GOTO is a vendor independent international software development conference with more that 90 top speaker and 1300 attendees. The conference cover topics such as .Net, Java, Open Source, Agile, Architecture and Design, Web, Cloud, New Languages and Processes

Fred George, Early Adopter of OO & Agile, Advocating MicroServices & Programmer Anarchy

Fred George

Biography: Fred George

Fred George is an industry consultant, and has been writing code for over 46 years in (by his count) over 70 languages. He has delivered projects and products across his career, and in the last decade alone, has worked in the US, India, China, and the UK.
He started ThoughtWorks University in Bangalore, India, based on a commercial programming training program he developed in the 90's. An early adopter of OO and Agile, Fred continues to impact the industry with his leading­?edge ideas, most recently advocating MicroS?ervice Architectures and flat team structures (under the moniker of Programmer Anarchy).
Oh, and he still writes code!

Twitter: @fgeorge52

Presentation: The Entity Microservice Trap - You May be Doing it Wrong

Time: Tuesday 12:05 - 12:55 / Location: Grand Ballroom A & B

Approaches to MicroServices are almost as varied as the number of companies attempting an implementation. The promise is truly a siren song: Rapid deployment, ease of modification, world peace (well maybe not the latter). Unfortunately, naive approaches are common. Much like naive Agile approaches, the expected benefits do not accrue, and the approach is prematurely slammed. In this presentation, we will review the motivation for some of these approaches, including exploding the database and blind homage to Conway’s Law, and the resulting architectures. We move on to suggest behavior-oriented services as the proper core architectural principle for better MicroService designs. We then review the corequisite demands:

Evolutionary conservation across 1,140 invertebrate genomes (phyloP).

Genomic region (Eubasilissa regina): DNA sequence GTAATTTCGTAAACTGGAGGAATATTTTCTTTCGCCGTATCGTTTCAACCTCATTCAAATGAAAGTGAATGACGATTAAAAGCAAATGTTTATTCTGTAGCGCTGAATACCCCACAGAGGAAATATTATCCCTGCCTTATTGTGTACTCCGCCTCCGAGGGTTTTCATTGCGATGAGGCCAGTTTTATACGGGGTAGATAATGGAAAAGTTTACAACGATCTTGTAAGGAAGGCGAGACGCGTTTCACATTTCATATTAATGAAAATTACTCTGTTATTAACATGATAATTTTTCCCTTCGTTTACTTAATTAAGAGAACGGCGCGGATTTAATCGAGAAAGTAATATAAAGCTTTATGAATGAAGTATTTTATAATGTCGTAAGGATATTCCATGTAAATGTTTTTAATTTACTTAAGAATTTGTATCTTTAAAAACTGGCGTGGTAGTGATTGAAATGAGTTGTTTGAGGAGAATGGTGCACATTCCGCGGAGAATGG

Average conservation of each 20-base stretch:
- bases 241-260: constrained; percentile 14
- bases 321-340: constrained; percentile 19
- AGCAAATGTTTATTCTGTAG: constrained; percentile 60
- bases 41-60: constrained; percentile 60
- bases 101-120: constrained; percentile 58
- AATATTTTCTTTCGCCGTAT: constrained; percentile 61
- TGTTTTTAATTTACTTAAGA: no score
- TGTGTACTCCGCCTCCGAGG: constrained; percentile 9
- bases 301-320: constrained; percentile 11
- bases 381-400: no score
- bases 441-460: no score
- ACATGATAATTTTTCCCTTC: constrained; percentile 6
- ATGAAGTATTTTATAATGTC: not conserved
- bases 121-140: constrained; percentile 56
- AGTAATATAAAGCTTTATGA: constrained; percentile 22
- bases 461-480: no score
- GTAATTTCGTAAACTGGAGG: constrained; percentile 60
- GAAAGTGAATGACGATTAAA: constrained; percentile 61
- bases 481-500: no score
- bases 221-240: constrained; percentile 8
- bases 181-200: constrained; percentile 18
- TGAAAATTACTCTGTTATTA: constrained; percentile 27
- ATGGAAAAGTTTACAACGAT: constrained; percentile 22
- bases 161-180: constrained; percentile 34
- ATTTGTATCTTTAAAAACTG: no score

• Abandonment of the large, operational, pseudo-consistent SQL database

• Acceptance of redundant data that is not in synch

• Introduction of multiple, specialized databases

• Services hiding their data, and only publishing conclusions Abandonment of integration testing, and a move toward active monitoring

We will wrap up by showing a few case studies of successful implementations.

Presentation: Microservices Panel

Time: Tuesday 17:10 - 18:00 / Location: Grand Ballroom A & B

Workshop: SOLD OUT: MicroServices - Let's Build Some!

Time: Monday 09:00 - 16:00 / Location: Room 1

Hands-on development of asynchronous microservices using a bus architecture

While “microservices” is becoming a heavily overworked term, it has been interpreted many ways. In this workshop we will explore a particular style, tiny asynchronous services, that was the core of one of the most successful implementations. Given an animated specification of flow, we will embark on delivering the proposed services, wrestling with the issues common to this new paradigm.

It is one thing to talk about MicroServices. It is another altogether to have to build them.

After a brief introduction of MicroService principles, we will watch an animation of a microservice environment. We will start with a prebuilt skeleton microservice environment (message bus plus a couple of RESTful services running against it). We will then design and implement additional services to broaden the overall functionality. These additional services can be written in any language that will run on the participants laptop. While pairing is strongly encouraged, it is not required.

In the final stage, different pairs will implement different services, yet they will all run together implementing the animation.

We wrap up with the participants making observations on what they learned (and how it may be different from MicroServices they are currently implementing, if any).

Outline/structure of the session
1. Introduction to MicroServices
2. Sample asynchronous MicroService application
3. Installation of sample MicroServices for the exercise
a. Installing RabbitMQ drivers for your language
b. Testing access to RabbitMQ server
4. Implementing a new MicroService
5. Discussion of effort
6. Implementing a second MicroService
7. Discussion and review of code
8. Implementing the application (teams develop different services that will work together)
9. Wrap up observations by participants

Learning Outcome
The focus of the workshop will be on: 1) Understanding how to design asynchronous service
architectures, 2) Creating small, yet functional, services rather than larger services, 3) Reducing coupling to the bare minimum (JSON packets with extra fields ignored), and 4) Debugging asynchronous systems.

Audience: Developers (we will be writing code).